Bear and His Daughter: Stories
Of the novelists who came into their own in the eventful, scary Sixties, Robert Stone remains one of the most serious and truthful. At first the violent worlds he described may have seemed marginal and extreme, but time would show how close they were to the American grain. Bear and His Daughter is his first collection of stories, and their dates are not given. The dust jacket says they were written “between 1969 and the present,” and they help us understand better a powerful writer whose career deserves more attention than it has got.
Stone’s novels are much more than close-hand, tough social reportage. He seems from the start to have been devising forms of modern tragedy, books in which the given order of things, natural or divine, is radically contradicted by human willfulness or confusion. Since modern experience lends itself so little to the testing of human greatness of classical and Renaissance tragedy, Stone’s had to be a mixed version, one in which public disturbances comparable to those that undo the mighty in Sophocles, Shakespeare, or Racine enmesh relatively ordinary people. Allowing for such reduction of scale, however, the last three decades have in fact offered some fine material for such an intention.
His first novel, A Hall of Mirrors (1967), explored a New Orleans infested by political and religious extremists of the right and by more appealing but doomed victims of cultural malaise—nomadic boozers and druggers, sexually abused women, decent but clueless do-gooders. The book seemed somewhat uneven, as if the author was unsure whether impassive realism or fantastic satire was called for, but it was clearly promising work. That promise was brilliantly fulfilled in Dog Soldiers (1974), which made Stone’s reputation and won a National Book Award. Here, in a post-Vietnam America conceived as a nightmarish extension of the war in Asia, the more alarming elements of government and law enforcement battled to the death with counterculture criminals in the wastelands of the Southwest for the spoils of heroin trafficking. Such a conjunction was, of course, somewhat more surprising then than now.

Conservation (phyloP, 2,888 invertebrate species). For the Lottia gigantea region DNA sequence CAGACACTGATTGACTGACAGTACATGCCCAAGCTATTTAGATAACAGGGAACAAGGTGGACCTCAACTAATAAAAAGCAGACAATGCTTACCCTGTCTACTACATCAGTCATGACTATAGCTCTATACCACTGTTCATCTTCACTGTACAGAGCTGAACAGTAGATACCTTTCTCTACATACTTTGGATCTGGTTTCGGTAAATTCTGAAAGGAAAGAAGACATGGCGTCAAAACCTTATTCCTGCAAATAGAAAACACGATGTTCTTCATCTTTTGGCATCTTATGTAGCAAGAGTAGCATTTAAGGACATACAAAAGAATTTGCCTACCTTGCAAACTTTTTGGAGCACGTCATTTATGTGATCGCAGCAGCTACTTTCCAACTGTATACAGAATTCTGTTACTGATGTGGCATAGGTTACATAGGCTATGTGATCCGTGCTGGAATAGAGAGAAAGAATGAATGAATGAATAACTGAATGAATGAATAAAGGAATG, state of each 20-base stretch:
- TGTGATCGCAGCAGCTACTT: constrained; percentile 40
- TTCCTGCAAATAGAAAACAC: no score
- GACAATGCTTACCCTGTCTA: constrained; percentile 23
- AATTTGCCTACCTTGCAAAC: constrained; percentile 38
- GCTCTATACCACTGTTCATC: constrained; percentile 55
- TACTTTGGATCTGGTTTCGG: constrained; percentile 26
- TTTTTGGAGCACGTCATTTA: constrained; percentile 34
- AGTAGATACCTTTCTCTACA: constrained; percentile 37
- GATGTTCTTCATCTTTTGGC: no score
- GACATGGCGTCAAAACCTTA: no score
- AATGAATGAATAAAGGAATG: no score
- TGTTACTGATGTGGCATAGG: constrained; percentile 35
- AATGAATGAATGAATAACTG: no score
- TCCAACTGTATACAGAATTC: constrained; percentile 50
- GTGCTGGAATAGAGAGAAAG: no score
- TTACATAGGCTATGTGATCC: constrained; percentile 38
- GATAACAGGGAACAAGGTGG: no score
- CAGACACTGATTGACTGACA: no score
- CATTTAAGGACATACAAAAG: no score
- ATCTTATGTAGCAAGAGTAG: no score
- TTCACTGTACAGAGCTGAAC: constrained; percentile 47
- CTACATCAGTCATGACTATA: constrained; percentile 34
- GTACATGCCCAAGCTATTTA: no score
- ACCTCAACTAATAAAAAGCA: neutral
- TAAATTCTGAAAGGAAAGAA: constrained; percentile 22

The novels that followed treated failures of order and of the self in other troubled places. They had larger casts of characters, their actions were more intricate, and they made more concessions to readers not well acquainted with the undersides of American life. A Flag for Sunrise (1981) may have been too panoramic in conception, but its pictures of a Central America wracked by the contentions of oppressive rulers, reckless rebels, the Church, the CIA, and various home-grown and imported crooks was chilling enough even for someone who hadn’t yet heard much about Sandinistas, contras, and the like.
Where Dog Soldiers and A Flag for Sunrise owed something to Conrad and Greene, Children of Light (1986) drew on the “Hollywood novel” as Fitzgerald, Nathanael West, and too many others practiced it. Stone, who favors steamy fictional locales, set the book not in Hollywood itself but in Baja California, where a …